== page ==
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The Art of CD Single Packaging

Tin Machine / You Belong In Rock 'n' Roll / CD SingleCD singles, remember them? Introduced to the public in 1986, they soon superseded the humble cassette single as the format of choice during the 1990s.

Indeed, such was the popularity of the format (particularly in the UK), that record labels started releasing multiple CDs for each single release. “CD two out next week” was all too familiar.

This was an attempt on the part of the record companies to try and extend the lifespan of a single in the charts, and it offered all sorts of creative opportunities for the marketeers, when it came to packaging. If you wanted to add some phizz to a single release, you needed to do something interesting with the presentation. Cardboard, tin boxes, three-inch CDs in blister packs. You name it, they tried it.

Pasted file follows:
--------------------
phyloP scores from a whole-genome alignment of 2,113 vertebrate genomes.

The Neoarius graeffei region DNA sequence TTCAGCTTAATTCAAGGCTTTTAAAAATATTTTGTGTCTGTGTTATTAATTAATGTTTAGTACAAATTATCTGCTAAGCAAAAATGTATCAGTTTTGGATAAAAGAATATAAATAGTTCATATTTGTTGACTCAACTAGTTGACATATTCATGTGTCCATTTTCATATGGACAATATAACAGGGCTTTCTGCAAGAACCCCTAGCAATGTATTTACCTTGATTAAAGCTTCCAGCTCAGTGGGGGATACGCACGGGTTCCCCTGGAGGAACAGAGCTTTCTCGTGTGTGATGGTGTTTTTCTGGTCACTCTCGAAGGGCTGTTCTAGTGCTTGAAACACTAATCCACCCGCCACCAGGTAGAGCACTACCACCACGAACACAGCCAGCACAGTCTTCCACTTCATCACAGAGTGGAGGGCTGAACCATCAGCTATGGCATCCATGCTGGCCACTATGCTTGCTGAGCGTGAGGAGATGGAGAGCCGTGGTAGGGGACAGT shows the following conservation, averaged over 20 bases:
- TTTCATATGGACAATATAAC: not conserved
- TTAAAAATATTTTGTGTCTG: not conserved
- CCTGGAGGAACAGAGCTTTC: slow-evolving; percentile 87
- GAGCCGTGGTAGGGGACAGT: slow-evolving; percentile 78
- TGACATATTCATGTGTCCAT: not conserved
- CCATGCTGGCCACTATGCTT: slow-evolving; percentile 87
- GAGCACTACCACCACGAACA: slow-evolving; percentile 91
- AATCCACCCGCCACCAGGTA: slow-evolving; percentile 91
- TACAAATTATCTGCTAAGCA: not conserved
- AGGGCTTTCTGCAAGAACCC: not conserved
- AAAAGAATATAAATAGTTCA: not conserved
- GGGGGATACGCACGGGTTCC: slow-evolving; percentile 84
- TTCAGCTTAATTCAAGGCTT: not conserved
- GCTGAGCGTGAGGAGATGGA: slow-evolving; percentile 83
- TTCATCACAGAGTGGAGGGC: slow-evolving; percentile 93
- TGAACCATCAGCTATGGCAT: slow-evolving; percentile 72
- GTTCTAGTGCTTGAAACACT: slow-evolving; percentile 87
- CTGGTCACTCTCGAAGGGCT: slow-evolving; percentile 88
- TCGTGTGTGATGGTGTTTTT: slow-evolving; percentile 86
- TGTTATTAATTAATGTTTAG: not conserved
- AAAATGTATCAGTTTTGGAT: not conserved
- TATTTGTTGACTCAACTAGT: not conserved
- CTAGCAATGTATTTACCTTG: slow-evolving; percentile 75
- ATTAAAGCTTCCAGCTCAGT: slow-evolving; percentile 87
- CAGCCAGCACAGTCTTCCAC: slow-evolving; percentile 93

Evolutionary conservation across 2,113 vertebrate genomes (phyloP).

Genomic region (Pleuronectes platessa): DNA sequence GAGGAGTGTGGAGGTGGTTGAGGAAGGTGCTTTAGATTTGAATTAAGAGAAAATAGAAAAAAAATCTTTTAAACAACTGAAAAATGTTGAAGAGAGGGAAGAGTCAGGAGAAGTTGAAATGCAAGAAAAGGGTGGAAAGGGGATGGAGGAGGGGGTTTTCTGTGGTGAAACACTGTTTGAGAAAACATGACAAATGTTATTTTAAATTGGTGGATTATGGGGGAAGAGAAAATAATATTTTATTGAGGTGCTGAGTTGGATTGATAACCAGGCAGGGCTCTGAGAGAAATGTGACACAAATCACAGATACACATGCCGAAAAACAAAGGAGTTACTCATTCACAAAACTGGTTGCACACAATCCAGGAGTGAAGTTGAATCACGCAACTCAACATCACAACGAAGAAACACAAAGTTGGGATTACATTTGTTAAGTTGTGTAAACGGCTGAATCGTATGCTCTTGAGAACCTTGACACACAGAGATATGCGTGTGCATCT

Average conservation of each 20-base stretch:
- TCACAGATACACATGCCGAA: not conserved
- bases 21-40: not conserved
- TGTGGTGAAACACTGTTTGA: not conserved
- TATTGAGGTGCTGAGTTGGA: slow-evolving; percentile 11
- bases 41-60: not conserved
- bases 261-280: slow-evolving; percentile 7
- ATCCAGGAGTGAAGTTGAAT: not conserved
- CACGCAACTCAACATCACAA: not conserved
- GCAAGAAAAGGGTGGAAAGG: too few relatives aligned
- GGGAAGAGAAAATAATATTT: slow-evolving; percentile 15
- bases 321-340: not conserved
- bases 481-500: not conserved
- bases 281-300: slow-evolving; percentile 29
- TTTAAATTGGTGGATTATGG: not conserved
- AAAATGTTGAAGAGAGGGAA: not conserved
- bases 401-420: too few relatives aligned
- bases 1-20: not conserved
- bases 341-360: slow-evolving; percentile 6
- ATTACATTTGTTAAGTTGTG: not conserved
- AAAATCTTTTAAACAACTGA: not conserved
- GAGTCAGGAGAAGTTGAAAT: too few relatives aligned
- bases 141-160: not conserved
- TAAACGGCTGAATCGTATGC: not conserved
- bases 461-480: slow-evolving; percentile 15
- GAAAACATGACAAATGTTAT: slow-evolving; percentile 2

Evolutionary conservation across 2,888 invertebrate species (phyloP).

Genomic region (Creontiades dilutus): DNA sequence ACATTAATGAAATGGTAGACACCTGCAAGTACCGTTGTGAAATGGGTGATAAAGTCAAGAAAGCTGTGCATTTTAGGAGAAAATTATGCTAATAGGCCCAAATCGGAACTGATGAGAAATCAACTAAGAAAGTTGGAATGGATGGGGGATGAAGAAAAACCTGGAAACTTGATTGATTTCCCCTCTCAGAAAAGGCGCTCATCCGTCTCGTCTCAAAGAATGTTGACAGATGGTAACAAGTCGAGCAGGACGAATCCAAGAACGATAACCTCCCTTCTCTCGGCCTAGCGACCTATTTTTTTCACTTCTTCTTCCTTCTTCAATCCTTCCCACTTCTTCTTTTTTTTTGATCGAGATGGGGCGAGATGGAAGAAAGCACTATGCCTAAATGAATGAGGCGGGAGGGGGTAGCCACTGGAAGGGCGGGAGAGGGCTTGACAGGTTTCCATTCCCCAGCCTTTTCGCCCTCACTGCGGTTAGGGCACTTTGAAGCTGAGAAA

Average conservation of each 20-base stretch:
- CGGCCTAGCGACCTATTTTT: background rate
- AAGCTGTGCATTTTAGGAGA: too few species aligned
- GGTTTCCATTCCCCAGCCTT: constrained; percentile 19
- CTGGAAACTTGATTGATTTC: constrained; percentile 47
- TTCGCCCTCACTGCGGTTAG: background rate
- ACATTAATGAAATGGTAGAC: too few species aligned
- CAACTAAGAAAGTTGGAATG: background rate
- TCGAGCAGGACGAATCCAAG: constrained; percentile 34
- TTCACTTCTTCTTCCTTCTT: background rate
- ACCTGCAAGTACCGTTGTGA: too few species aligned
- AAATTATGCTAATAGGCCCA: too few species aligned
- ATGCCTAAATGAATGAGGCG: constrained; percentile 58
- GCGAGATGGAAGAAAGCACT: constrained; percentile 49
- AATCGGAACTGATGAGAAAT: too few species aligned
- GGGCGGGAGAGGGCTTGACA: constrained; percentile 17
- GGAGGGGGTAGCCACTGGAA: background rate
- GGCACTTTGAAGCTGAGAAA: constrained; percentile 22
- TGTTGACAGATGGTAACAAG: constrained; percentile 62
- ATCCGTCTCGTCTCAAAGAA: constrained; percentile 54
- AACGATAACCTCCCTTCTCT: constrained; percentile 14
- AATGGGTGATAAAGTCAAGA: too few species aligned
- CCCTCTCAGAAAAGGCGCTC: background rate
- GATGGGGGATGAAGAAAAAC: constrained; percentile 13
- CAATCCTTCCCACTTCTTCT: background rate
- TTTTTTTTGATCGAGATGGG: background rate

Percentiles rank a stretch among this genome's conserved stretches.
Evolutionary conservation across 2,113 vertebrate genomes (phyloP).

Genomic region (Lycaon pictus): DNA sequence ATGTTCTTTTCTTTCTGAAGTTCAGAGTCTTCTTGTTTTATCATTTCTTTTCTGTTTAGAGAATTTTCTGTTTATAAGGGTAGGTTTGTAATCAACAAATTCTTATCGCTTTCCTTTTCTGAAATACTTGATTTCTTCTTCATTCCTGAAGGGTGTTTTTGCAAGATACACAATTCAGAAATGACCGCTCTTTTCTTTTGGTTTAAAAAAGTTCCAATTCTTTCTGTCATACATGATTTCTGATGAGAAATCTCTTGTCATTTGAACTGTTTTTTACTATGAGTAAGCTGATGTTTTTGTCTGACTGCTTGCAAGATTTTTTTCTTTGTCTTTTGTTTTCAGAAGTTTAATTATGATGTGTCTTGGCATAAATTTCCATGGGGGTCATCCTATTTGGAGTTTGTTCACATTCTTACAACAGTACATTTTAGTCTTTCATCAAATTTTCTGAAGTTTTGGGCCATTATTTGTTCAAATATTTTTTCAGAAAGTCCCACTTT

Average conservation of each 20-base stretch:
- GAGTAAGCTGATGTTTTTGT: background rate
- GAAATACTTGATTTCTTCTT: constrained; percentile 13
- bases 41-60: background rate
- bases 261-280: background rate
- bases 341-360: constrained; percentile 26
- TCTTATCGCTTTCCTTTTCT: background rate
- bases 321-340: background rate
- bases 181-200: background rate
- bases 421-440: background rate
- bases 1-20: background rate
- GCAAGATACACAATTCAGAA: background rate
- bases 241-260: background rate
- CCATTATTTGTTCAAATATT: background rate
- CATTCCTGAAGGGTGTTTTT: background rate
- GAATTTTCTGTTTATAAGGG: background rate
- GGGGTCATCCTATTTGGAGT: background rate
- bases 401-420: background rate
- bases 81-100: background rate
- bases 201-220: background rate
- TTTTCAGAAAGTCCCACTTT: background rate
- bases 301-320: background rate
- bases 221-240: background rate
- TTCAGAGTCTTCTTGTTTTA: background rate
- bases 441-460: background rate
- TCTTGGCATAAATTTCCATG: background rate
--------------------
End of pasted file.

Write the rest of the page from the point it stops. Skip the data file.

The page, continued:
Here, we dig into the SuperDeluxeEdition archive and take a look at some of the weird and wonderful formats and packaging utilised for the CD single. All CDs are UK releases (click on photos to enlarge).

Pet Shop Boys / I Wouldn't Normally Do This Kind Of Thing CD Single

Expensive soft plastic packaging, echoed the "Very" 'lego' CD

Pet Shop Boys / I Wouldn’t Normally Do This Kind Of Thing / 1993

The third single from the Pet Shop Boys‘ Very album came in this plastic double-pack, with space for two CDs. The design echoes the orange plastic ‘lego’ CD case that the album was issued in originally.


Annie Lennox & Al Greeen / Put A Little Love In Your Heart / CD Single

A 3-inch CD single supplied in a 5-inch sleeve (with no adaptor).

Annie Lennox & Al Green / Put A Little Love In Your Heart / 1988